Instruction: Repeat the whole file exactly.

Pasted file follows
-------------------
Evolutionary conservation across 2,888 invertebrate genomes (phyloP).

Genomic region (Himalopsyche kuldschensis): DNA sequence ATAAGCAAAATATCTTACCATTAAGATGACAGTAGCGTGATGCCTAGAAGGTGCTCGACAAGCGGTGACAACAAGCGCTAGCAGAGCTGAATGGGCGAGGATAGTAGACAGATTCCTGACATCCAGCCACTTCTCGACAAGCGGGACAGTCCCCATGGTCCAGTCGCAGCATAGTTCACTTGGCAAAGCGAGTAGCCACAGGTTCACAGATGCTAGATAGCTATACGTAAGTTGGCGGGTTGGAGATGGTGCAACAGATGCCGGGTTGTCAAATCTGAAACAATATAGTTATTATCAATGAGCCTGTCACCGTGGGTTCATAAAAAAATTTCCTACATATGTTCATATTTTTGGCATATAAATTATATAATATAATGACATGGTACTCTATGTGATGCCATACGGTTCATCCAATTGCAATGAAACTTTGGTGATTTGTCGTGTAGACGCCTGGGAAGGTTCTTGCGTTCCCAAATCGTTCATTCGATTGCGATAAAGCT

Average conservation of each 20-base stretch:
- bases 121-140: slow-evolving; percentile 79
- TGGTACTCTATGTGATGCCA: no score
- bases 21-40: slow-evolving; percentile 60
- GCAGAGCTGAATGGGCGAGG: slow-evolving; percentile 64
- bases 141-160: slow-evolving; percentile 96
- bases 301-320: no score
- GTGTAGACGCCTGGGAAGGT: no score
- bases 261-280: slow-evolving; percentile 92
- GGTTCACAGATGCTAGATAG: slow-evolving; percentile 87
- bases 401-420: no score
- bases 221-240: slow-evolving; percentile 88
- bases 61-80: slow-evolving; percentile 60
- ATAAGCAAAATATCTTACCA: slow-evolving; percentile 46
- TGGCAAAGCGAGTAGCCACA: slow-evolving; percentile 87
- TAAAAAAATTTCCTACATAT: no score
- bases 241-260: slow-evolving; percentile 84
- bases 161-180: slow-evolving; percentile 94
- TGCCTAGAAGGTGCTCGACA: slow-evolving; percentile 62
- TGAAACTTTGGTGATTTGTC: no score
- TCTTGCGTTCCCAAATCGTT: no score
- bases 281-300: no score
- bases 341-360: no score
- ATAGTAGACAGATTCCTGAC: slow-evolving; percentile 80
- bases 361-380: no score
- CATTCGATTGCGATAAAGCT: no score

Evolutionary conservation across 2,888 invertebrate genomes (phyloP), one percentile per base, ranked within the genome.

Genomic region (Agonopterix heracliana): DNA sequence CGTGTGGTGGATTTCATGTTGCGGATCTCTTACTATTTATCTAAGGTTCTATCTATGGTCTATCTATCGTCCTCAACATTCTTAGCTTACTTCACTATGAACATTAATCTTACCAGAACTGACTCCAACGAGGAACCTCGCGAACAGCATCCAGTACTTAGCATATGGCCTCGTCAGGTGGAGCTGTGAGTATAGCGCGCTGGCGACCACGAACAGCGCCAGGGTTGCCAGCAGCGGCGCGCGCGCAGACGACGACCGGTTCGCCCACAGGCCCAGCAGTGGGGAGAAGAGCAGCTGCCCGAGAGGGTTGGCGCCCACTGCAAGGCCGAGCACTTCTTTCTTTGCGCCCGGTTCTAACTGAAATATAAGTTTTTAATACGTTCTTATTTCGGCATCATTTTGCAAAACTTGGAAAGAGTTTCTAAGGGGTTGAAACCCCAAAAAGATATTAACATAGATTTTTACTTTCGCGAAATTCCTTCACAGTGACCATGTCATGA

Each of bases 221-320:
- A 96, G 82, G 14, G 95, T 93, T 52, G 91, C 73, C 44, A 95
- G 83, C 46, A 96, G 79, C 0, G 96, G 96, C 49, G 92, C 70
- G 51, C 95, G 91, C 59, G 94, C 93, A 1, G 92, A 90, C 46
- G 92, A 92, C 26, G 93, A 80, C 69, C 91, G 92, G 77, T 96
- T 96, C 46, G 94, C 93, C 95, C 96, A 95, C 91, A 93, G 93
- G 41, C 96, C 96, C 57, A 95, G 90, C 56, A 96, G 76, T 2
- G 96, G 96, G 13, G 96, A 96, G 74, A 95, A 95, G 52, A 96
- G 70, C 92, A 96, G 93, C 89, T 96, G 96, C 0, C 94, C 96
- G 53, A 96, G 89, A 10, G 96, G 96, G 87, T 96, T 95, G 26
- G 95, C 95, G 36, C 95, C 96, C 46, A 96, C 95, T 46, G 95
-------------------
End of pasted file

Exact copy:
Evolutionary conservation across 2,888 invertebrate genomes (phyloP).

Genomic region (Himalopsyche kuldschensis): DNA sequence ATAAGCAAAATATCTTACCATTAAGATGACAGTAGCGTGATGCCTAGAAGGTGCTCGACAAGCGGTGACAACAAGCGCTAGCAGAGCTGAATGGGCGAGGATAGTAGACAGATTCCTGACATCCAGCCACTTCTCGACAAGCGGGACAGTCCCCATGGTCCAGTCGCAGCATAGTTCACTTGGCAAAGCGAGTAGCCACAGGTTCACAGATGCTAGATAGCTATACGTAAGTTGGCGGGTTGGAGATGGTGCAACAGATGCCGGGTTGTCAAATCTGAAACAATATAGTTATTATCAATGAGCCTGTCACCGTGGGTTCATAAAAAAATTTCCTACATATGTTCATATTTTTGGCATATAAATTATATAATATAATGACATGGTACTCTATGTGATGCCATACGGTTCATCCAATTGCAATGAAACTTTGGTGATTTGTCGTGTAGACGCCTGGGAAGGTTCTTGCGTTCCCAAATCGTTCATTCGATTGCGATAAAGCT

Average conservation of each 20-base stretch:
- bases 121-140: slow-evolving; percentile 79
- TGGTACTCTATGTGATGCCA: no score
- bases 21-40: slow-evolving; percentile 60
- GCAGAGCTGAATGGGCGAGG: slow-evolving; percentile 64
- bases 141-160: slow-evolving; percentile 96
- bases 301-320: no score
- GTGTAGACGCCTGGGAAGGT: no score
- bases 261-280: slow-evolving; percentile 92
- GGTTCACAGATGCTAGATAG: slow-evolving; percentile 87
- bases 401-420: no score
- bases 221-240: slow-evolving; percentile 88
- bases 61-80: slow-evolving; percentile 60
- ATAAGCAAAATATCTTACCA: slow-evolving; percentile 46
- TGGCAAAGCGAGTAGCCACA: slow-evolving; percentile 87
- TAAAAAAATTTCCTACATAT: no score
- bases 241-260: slow-evolving; percentile 84
- bases 161-180: slow-evolving; percentile 94
- TGCCTAGAAGGTGCTCGACA: slow-evolving; percentile 62
- TGAAACTTTGGTGATTTGTC: no score
- TCTTGCGTTCCCAAATCGTT: no score
- bases 281-300: no score
- bases 341-360: no score
- ATAGTAGACAGATTCCTGAC: slow-evolving; percentile 80
- bases 361-380: no score
- CATTCGATTGCGATAAAGCT: no score

Evolutionary conservation across 2,888 invertebrate genomes (phyloP), one percentile per base, ranked within the genome.

Genomic region (Agonopterix heracliana): DNA sequence CGTGTGGTGGATTTCATGTTGCGGATCTCTTACTATTTATCTAAGGTTCTATCTATGGTCTATCTATCGTCCTCAACATTCTTAGCTTACTTCACTATGAACATTAATCTTACCAGAACTGACTCCAACGAGGAACCTCGCGAACAGCATCCAGTACTTAGCATATGGCCTCGTCAGGTGGAGCTGTGAGTATAGCGCGCTGGCGACCACGAACAGCGCCAGGGTTGCCAGCAGCGGCGCGCGCGCAGACGACGACCGGTTCGCCCACAGGCCCAGCAGTGGGGAGAAGAGCAGCTGCCCGAGAGGGTTGGCGCCCACTGCAAGGCCGAGCACTTCTTTCTTTGCGCCCGGTTCTAACTGAAATATAAGTTTTTAATACGTTCTTATTTCGGCATCATTTTGCAAAACTTGGAAAGAGTTTCTAAGGGGTTGAAACCCCAAAAAGATATTAACATAGATTTTTACTTTCGCGAAATTCCTTCACAGTGACCATGTCATGA

Each of bases 221-320:
- A 96, G 82, G 14, G 95, T 93, T 52, G 91, C 73, C 44, A 95
- G 83, C 46, A 96, G 79, C 0, G 96, G 96, C 49, G 92, C 70
- G 51, C 95, G 91, C 59, G 94, C 93, A 1, G 92, A 90, C 46
- G 92, A 92, C 26, G 93, A 80, C 69, C 91, G 92, G 77, T 96
- T 96, C 46, G 94, C 93, C 95, C 96, A 95, C 91, A 93, G 93
- G 41, C 96, C 96, C 57, A 95, G 90, C 56, A 96, G 76, T 2
- G 96, G 96, G 13, G 96, A 96, G 74, A 95, A 95, G 52, A 96
- G 70, C 92, A 96, G 93, C 89, T 96, G 96, C 0, C 94, C 96
- G 53, A 96, G 89, A 10, G 96, G 96, G 87, T 96, T 95, G 26
- G 95, C 95, G 36, C 95, C 96, C 46, A 96, C 95, T 46, G 95